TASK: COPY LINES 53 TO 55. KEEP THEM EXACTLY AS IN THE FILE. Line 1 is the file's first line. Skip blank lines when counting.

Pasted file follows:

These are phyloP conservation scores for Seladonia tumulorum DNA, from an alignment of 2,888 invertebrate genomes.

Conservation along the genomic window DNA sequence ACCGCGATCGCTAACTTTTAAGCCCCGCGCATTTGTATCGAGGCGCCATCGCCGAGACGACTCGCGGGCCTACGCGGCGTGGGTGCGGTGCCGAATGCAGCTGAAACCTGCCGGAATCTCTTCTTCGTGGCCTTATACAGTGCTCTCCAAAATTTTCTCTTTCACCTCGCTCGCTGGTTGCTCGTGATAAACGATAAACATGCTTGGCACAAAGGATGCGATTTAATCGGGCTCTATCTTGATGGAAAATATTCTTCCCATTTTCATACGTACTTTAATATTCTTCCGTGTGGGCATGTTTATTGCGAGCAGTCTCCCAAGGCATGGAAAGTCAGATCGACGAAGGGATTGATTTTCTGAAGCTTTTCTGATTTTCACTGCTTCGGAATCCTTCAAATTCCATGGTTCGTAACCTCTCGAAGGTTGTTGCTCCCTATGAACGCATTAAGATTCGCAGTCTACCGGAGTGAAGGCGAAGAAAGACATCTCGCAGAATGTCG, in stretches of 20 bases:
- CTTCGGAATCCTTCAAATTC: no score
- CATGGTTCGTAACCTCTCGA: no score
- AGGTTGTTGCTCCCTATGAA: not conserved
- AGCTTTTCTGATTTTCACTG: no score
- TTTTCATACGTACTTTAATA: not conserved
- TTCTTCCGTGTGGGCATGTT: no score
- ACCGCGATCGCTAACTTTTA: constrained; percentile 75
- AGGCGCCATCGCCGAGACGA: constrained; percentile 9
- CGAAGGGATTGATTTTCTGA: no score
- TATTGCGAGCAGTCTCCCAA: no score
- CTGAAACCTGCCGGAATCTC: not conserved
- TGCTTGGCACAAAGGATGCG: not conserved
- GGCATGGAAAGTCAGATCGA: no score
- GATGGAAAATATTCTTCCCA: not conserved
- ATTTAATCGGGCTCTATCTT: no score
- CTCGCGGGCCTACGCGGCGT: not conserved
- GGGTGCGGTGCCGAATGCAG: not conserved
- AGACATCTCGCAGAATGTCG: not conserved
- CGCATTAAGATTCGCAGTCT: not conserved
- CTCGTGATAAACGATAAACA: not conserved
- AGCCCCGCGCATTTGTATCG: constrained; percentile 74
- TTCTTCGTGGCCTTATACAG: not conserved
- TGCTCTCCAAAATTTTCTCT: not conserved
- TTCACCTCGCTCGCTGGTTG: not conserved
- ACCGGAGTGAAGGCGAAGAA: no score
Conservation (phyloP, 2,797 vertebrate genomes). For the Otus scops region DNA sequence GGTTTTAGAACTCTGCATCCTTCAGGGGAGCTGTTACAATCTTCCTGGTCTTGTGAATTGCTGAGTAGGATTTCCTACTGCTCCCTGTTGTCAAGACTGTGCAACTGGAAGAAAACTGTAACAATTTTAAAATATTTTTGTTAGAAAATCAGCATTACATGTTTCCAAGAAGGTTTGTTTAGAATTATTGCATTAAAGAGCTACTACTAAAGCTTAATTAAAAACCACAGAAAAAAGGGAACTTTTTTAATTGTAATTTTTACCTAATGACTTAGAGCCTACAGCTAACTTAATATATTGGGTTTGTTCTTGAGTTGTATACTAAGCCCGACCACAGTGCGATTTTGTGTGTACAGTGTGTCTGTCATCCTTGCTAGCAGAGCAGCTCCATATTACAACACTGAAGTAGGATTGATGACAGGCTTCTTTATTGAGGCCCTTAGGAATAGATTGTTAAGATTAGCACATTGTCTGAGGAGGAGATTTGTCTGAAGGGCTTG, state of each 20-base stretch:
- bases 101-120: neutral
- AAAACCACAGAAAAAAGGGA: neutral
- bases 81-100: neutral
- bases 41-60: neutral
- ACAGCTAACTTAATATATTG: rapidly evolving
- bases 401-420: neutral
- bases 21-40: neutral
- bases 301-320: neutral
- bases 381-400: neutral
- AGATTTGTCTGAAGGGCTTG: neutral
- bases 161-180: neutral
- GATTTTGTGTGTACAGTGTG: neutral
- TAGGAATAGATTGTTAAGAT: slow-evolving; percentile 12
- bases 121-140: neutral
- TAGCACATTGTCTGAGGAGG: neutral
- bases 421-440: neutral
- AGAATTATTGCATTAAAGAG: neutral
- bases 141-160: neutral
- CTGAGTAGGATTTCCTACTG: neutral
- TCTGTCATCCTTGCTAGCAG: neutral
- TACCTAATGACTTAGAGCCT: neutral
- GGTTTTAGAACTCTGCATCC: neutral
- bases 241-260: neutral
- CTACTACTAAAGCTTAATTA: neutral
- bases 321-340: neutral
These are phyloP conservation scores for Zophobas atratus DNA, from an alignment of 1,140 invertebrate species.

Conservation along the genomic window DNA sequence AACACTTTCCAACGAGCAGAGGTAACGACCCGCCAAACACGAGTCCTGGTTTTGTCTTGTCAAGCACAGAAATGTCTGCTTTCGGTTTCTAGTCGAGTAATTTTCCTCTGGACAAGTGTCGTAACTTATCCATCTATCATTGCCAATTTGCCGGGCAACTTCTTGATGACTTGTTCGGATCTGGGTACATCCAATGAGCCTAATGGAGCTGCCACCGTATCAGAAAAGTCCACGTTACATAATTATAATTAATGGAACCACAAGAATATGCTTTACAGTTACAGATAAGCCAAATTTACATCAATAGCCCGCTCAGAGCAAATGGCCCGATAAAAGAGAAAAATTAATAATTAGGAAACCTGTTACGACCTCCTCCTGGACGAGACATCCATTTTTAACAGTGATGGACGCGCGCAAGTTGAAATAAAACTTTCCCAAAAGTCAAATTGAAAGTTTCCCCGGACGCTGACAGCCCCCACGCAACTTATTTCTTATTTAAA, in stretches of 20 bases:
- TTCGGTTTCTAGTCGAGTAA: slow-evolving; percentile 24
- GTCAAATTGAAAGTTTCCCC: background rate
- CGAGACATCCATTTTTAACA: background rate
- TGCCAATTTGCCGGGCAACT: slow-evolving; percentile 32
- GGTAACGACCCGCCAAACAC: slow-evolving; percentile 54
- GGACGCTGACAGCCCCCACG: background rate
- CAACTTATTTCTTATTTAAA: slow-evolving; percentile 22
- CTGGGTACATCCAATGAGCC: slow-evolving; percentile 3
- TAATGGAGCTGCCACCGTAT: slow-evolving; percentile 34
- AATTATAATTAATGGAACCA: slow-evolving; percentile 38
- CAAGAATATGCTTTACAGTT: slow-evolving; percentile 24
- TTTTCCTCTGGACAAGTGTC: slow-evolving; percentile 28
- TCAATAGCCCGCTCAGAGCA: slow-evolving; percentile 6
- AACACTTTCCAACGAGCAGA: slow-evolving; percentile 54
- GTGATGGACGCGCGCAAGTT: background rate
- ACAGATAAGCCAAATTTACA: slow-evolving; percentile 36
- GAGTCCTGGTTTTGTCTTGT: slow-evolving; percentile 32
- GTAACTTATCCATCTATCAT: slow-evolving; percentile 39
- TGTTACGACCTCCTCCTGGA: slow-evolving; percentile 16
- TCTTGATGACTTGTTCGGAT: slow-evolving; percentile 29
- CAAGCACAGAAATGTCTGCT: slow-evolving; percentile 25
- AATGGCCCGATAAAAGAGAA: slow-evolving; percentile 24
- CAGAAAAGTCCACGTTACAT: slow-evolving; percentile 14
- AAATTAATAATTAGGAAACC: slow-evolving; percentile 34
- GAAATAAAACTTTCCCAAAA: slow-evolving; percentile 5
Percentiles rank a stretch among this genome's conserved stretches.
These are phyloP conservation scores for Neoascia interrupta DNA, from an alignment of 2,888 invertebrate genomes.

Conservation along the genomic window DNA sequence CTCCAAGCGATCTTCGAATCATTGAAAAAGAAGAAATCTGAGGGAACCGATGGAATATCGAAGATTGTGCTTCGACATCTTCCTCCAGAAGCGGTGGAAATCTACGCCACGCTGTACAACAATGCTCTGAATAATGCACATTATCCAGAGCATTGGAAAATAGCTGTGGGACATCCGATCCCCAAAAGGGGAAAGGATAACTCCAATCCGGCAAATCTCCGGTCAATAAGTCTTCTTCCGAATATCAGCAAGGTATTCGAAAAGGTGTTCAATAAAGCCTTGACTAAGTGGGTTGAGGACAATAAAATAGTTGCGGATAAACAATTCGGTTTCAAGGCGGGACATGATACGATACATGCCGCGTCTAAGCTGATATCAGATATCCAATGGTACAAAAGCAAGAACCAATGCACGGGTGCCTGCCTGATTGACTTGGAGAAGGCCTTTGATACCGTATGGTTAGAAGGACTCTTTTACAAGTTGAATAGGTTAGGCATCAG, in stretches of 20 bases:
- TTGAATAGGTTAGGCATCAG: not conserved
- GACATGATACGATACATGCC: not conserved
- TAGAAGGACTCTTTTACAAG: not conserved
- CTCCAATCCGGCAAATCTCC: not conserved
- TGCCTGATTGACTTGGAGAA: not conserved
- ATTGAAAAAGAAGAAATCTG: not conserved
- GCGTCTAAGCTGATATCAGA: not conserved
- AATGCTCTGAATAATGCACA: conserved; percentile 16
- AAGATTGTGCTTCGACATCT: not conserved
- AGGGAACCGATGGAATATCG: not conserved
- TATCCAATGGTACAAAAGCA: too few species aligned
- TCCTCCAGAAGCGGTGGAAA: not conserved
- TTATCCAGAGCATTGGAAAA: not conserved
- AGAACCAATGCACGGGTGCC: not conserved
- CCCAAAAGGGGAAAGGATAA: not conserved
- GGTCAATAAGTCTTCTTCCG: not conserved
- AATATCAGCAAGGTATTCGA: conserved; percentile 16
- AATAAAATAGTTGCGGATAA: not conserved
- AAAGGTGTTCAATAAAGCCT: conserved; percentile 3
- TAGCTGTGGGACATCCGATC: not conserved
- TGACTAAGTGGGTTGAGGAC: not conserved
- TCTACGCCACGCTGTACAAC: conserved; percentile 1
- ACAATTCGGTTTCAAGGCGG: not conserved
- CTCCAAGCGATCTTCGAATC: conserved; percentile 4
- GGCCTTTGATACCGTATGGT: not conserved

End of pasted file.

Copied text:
- bases 321-340: neutral
These are phyloP conservation scores for Zophobas atratus DNA, from an alignment of 1,140 invertebrate species.

Conservation along the genomic window DNA sequence AACACTTTCCAACGAGCAGAGGTAACGACCCGCCAAACACGAGTCCTGGTTTTGTCTTGTCAAGCACAGAAATGTCTGCTTTCGGTTTCTAGTCGAGTAATTTTCCTCTGGACAAGTGTCGTAACTTATCCATCTATCATTGCCAATTTGCCGGGCAACTTCTTGATGACTTGTTCGGATCTGGGTACATCCAATGAGCCTAATGGAGCTGCCACCGTATCAGAAAAGTCCACGTTACATAATTATAATTAATGGAACCACAAGAATATGCTTTACAGTTACAGATAAGCCAAATTTACATCAATAGCCCGCTCAGAGCAAATGGCCCGATAAAAGAGAAAAATTAATAATTAGGAAACCTGTTACGACCTCCTCCTGGACGAGACATCCATTTTTAACAGTGATGGACGCGCGCAAGTTGAAATAAAACTTTCCCAAAAGTCAAATTGAAAGTTTCCCCGGACGCTGACAGCCCCCACGCAACTTATTTCTTATTTAAA, in stretches of 20 bases: